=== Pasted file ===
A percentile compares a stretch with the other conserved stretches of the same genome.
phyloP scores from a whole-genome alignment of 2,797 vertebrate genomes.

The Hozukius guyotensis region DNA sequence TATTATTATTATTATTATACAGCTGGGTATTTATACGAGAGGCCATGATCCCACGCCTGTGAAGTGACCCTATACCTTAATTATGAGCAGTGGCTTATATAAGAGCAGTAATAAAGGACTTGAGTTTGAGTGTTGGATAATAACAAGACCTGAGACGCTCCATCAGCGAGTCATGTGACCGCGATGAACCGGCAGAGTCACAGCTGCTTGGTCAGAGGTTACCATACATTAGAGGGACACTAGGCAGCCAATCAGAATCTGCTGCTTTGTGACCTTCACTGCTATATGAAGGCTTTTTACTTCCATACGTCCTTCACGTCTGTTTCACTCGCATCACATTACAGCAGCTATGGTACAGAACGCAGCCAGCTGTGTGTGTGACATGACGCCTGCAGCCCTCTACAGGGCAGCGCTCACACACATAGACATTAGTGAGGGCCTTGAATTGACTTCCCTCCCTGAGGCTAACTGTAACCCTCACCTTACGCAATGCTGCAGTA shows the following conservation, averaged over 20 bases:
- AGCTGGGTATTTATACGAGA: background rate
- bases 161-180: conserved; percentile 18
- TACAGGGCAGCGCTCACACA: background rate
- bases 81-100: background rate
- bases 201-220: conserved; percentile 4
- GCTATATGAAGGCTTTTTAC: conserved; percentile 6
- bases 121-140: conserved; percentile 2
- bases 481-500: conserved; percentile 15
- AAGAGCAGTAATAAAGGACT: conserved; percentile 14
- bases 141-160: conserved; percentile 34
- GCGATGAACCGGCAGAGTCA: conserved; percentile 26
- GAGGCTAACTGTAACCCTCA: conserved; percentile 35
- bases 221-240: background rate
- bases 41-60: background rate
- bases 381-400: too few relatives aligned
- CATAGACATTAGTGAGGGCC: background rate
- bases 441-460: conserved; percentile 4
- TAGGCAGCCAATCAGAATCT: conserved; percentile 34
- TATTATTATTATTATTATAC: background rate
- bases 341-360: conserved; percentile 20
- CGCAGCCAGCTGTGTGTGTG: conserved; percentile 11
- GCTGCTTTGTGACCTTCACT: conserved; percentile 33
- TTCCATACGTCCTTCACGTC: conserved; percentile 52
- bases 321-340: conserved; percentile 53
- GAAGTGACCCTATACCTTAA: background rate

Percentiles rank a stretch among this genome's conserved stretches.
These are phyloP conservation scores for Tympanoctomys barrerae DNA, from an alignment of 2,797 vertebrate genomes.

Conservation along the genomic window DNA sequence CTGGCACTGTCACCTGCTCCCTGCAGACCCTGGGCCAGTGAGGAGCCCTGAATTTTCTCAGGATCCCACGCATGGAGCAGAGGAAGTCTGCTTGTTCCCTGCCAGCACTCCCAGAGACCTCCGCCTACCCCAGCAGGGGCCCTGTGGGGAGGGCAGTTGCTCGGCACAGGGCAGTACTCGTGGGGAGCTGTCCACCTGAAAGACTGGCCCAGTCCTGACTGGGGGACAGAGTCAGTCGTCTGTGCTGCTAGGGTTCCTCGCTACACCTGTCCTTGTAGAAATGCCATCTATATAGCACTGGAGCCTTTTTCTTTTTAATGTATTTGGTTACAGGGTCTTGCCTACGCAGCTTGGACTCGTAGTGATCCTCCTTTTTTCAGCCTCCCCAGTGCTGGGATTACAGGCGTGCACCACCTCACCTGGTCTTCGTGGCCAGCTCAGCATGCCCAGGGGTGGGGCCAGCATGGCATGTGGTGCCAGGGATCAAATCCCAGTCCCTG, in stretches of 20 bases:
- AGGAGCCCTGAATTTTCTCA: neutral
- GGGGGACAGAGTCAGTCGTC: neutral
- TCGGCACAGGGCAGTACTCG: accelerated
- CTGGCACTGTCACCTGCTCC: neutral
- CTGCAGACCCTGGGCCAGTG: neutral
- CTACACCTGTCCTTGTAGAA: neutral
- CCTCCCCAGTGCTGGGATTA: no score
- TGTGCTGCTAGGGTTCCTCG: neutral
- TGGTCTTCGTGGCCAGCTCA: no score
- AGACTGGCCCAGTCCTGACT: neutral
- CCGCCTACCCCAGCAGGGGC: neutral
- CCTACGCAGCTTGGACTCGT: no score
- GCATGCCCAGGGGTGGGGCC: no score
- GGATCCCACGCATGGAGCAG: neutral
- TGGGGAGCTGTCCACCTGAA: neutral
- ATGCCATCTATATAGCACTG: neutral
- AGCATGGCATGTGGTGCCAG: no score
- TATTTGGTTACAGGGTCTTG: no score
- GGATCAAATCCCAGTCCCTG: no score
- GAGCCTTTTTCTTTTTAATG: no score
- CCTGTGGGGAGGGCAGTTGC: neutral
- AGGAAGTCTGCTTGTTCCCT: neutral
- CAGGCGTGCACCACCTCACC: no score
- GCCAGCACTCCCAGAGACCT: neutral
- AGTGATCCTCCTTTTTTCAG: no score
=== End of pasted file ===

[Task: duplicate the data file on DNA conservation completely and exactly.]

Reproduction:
A percentile compares a stretch with the other conserved stretches of the same genome.
phyloP scores from a whole-genome alignment of 2,797 vertebrate genomes.

The Hozukius guyotensis region DNA sequence TATTATTATTATTATTATACAGCTGGGTATTTATACGAGAGGCCATGATCCCACGCCTGTGAAGTGACCCTATACCTTAATTATGAGCAGTGGCTTATATAAGAGCAGTAATAAAGGACTTGAGTTTGAGTGTTGGATAATAACAAGACCTGAGACGCTCCATCAGCGAGTCATGTGACCGCGATGAACCGGCAGAGTCACAGCTGCTTGGTCAGAGGTTACCATACATTAGAGGGACACTAGGCAGCCAATCAGAATCTGCTGCTTTGTGACCTTCACTGCTATATGAAGGCTTTTTACTTCCATACGTCCTTCACGTCTGTTTCACTCGCATCACATTACAGCAGCTATGGTACAGAACGCAGCCAGCTGTGTGTGTGACATGACGCCTGCAGCCCTCTACAGGGCAGCGCTCACACACATAGACATTAGTGAGGGCCTTGAATTGACTTCCCTCCCTGAGGCTAACTGTAACCCTCACCTTACGCAATGCTGCAGTA shows the following conservation, averaged over 20 bases:
- AGCTGGGTATTTATACGAGA: background rate
- bases 161-180: conserved; percentile 18
- TACAGGGCAGCGCTCACACA: background rate
- bases 81-100: background rate
- bases 201-220: conserved; percentile 4
- GCTATATGAAGGCTTTTTAC: conserved; percentile 6
- bases 121-140: conserved; percentile 2
- bases 481-500: conserved; percentile 15
- AAGAGCAGTAATAAAGGACT: conserved; percentile 14
- bases 141-160: conserved; percentile 34
- GCGATGAACCGGCAGAGTCA: conserved; percentile 26
- GAGGCTAACTGTAACCCTCA: conserved; percentile 35
- bases 221-240: background rate
- bases 41-60: background rate
- bases 381-400: too few relatives aligned
- CATAGACATTAGTGAGGGCC: background rate
- bases 441-460: conserved; percentile 4
- TAGGCAGCCAATCAGAATCT: conserved; percentile 34
- TATTATTATTATTATTATAC: background rate
- bases 341-360: conserved; percentile 20
- CGCAGCCAGCTGTGTGTGTG: conserved; percentile 11
- GCTGCTTTGTGACCTTCACT: conserved; percentile 33
- TTCCATACGTCCTTCACGTC: conserved; percentile 52
- bases 321-340: conserved; percentile 53
- GAAGTGACCCTATACCTTAA: background rate

Percentiles rank a stretch among this genome's conserved stretches.
These are phyloP conservation scores for Tympanoctomys barrerae DNA, from an alignment of 2,797 vertebrate genomes.

Conservation along the genomic window DNA sequence CTGGCACTGTCACCTGCTCCCTGCAGACCCTGGGCCAGTGAGGAGCCCTGAATTTTCTCAGGATCCCACGCATGGAGCAGAGGAAGTCTGCTTGTTCCCTGCCAGCACTCCCAGAGACCTCCGCCTACCCCAGCAGGGGCCCTGTGGGGAGGGCAGTTGCTCGGCACAGGGCAGTACTCGTGGGGAGCTGTCCACCTGAAAGACTGGCCCAGTCCTGACTGGGGGACAGAGTCAGTCGTCTGTGCTGCTAGGGTTCCTCGCTACACCTGTCCTTGTAGAAATGCCATCTATATAGCACTGGAGCCTTTTTCTTTTTAATGTATTTGGTTACAGGGTCTTGCCTACGCAGCTTGGACTCGTAGTGATCCTCCTTTTTTCAGCCTCCCCAGTGCTGGGATTACAGGCGTGCACCACCTCACCTGGTCTTCGTGGCCAGCTCAGCATGCCCAGGGGTGGGGCCAGCATGGCATGTGGTGCCAGGGATCAAATCCCAGTCCCTG, in stretches of 20 bases:
- AGGAGCCCTGAATTTTCTCA: neutral
- GGGGGACAGAGTCAGTCGTC: neutral
- TCGGCACAGGGCAGTACTCG: accelerated
- CTGGCACTGTCACCTGCTCC: neutral
- CTGCAGACCCTGGGCCAGTG: neutral
- CTACACCTGTCCTTGTAGAA: neutral
- CCTCCCCAGTGCTGGGATTA: no score
- TGTGCTGCTAGGGTTCCTCG: neutral
- TGGTCTTCGTGGCCAGCTCA: no score
- AGACTGGCCCAGTCCTGACT: neutral
- CCGCCTACCCCAGCAGGGGC: neutral
- CCTACGCAGCTTGGACTCGT: no score
- GCATGCCCAGGGGTGGGGCC: no score
- GGATCCCACGCATGGAGCAG: neutral
- TGGGGAGCTGTCCACCTGAA: neutral
- ATGCCATCTATATAGCACTG: neutral
- AGCATGGCATGTGGTGCCAG: no score
- TATTTGGTTACAGGGTCTTG: no score
- GGATCAAATCCCAGTCCCTG: no score
- GAGCCTTTTTCTTTTTAATG: no score
- CCTGTGGGGAGGGCAGTTGC: neutral
- AGGAAGTCTGCTTGTTCCCT: neutral
- CAGGCGTGCACCACCTCACC: no score
- GCCAGCACTCCCAGAGACCT: neutral
- AGTGATCCTCCTTTTTTCAG: no score